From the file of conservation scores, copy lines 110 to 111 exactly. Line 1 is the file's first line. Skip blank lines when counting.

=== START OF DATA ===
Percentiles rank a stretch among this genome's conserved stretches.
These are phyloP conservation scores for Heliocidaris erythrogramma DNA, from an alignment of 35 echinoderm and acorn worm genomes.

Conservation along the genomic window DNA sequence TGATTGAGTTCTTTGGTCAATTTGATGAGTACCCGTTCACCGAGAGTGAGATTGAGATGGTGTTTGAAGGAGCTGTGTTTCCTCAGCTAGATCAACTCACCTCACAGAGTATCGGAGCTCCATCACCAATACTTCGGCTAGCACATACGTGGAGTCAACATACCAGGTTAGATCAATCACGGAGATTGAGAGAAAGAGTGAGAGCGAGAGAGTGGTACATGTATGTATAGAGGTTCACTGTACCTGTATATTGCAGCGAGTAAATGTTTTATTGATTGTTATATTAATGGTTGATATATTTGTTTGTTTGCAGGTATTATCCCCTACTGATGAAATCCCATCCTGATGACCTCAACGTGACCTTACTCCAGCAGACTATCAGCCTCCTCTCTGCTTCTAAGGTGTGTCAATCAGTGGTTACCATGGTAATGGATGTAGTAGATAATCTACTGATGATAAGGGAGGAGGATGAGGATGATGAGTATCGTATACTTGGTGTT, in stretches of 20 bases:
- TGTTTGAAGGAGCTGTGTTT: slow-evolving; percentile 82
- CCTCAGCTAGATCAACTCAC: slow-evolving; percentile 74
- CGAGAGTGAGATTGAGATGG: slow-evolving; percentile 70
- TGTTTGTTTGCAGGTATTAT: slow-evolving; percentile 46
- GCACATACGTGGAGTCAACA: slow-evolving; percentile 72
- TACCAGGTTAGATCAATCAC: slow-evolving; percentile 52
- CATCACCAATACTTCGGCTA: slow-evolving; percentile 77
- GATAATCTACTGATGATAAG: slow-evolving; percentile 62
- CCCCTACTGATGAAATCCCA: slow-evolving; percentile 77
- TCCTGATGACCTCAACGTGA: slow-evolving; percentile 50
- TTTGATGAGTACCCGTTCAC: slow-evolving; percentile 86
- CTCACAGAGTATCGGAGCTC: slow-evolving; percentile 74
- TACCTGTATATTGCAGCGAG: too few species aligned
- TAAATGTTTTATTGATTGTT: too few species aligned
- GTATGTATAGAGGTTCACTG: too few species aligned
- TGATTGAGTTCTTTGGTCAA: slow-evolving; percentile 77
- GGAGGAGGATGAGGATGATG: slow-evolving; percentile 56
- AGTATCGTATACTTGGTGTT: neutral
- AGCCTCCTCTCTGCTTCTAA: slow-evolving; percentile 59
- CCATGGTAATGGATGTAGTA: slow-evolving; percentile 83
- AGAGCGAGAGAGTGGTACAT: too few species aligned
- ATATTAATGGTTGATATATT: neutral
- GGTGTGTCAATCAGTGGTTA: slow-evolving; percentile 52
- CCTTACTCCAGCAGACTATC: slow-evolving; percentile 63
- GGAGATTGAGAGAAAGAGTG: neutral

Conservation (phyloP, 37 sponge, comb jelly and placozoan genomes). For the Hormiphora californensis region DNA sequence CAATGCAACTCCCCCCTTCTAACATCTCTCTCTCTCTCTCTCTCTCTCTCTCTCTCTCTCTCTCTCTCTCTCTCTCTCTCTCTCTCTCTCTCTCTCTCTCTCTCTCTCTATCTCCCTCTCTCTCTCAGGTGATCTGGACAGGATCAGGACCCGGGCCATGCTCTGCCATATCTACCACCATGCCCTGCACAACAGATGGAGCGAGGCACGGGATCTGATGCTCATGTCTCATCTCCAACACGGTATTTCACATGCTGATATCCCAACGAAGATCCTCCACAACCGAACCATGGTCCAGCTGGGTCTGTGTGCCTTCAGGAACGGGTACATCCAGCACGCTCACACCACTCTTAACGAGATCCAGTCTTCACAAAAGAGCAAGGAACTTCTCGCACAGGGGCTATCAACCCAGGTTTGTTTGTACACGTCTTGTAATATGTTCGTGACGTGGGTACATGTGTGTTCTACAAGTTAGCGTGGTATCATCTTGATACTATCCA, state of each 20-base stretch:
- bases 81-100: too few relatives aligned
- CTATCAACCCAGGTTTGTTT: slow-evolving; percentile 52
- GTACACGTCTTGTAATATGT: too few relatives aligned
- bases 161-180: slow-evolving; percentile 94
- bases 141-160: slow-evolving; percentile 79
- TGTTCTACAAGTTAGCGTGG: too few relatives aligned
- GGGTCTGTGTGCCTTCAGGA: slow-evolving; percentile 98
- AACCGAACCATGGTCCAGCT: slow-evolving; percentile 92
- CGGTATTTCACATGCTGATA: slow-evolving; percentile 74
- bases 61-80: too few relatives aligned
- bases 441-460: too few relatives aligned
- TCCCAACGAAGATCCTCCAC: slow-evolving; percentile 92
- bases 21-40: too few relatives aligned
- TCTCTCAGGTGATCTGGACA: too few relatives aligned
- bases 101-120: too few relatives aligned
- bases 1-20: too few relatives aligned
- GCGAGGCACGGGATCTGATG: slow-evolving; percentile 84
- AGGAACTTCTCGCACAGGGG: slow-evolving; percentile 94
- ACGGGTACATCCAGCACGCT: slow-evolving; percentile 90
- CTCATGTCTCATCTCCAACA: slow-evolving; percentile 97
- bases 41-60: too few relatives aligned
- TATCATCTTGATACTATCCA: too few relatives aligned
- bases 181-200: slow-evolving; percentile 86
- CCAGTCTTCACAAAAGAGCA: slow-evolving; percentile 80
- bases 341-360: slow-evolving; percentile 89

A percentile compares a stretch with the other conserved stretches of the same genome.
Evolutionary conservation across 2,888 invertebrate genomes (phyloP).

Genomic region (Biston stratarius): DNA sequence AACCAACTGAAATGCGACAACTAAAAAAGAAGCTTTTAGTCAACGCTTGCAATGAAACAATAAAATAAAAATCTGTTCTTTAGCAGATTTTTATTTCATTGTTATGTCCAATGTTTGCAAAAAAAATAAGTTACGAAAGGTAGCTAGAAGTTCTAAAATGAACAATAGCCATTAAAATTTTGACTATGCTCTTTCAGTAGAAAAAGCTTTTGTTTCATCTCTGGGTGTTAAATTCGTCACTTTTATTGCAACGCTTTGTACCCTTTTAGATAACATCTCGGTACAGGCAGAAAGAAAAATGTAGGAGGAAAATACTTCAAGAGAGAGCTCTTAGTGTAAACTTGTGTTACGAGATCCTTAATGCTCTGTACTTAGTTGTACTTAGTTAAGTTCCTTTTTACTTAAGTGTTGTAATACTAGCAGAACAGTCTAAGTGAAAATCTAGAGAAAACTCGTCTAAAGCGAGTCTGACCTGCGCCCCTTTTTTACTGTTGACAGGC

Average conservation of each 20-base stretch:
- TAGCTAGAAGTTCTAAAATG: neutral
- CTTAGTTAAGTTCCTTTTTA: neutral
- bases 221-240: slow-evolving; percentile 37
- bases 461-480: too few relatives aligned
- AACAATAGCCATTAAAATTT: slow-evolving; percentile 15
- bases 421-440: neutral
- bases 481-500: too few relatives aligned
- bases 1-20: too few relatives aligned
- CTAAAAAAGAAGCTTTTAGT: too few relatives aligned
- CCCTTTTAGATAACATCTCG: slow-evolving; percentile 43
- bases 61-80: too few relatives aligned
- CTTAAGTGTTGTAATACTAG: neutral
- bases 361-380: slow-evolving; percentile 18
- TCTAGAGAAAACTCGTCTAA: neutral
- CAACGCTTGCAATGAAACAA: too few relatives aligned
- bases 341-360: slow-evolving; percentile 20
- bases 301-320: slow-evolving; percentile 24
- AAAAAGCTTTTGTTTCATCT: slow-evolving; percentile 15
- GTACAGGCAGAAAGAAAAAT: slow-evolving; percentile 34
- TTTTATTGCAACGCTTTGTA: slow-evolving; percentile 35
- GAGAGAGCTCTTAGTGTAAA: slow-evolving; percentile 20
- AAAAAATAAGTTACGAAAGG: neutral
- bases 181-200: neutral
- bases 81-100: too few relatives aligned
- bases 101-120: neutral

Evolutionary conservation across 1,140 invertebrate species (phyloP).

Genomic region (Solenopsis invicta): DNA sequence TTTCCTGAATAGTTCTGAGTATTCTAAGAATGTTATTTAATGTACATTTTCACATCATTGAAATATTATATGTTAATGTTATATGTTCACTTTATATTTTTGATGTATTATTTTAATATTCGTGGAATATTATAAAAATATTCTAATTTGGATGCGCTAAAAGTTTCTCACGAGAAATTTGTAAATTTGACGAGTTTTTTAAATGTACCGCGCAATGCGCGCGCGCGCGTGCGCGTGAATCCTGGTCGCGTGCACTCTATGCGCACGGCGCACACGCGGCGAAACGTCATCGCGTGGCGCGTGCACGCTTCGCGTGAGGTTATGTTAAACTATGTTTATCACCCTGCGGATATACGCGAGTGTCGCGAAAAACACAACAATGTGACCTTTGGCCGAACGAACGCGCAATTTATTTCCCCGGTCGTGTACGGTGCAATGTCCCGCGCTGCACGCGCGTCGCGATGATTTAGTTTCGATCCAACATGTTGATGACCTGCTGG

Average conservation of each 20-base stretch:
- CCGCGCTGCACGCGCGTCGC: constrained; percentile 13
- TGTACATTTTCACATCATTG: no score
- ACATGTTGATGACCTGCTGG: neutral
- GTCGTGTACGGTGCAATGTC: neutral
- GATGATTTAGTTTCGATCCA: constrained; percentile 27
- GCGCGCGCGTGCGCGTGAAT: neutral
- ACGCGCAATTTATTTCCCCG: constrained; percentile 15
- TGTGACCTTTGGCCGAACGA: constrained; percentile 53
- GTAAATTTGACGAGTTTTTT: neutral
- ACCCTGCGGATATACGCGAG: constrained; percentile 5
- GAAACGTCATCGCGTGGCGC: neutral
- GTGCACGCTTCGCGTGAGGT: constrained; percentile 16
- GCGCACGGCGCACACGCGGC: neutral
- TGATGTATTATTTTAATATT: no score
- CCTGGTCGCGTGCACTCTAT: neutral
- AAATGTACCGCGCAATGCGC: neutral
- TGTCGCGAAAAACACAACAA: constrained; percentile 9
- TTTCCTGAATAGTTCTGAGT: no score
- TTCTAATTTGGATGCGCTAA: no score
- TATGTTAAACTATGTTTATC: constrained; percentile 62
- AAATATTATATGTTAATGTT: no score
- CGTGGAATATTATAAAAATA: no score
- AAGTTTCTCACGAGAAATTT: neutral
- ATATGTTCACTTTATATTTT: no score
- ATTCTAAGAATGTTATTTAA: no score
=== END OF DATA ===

- ATATGTTCACTTTATATTTT: no score
- ATTCTAAGAATGTTATTTAA: no score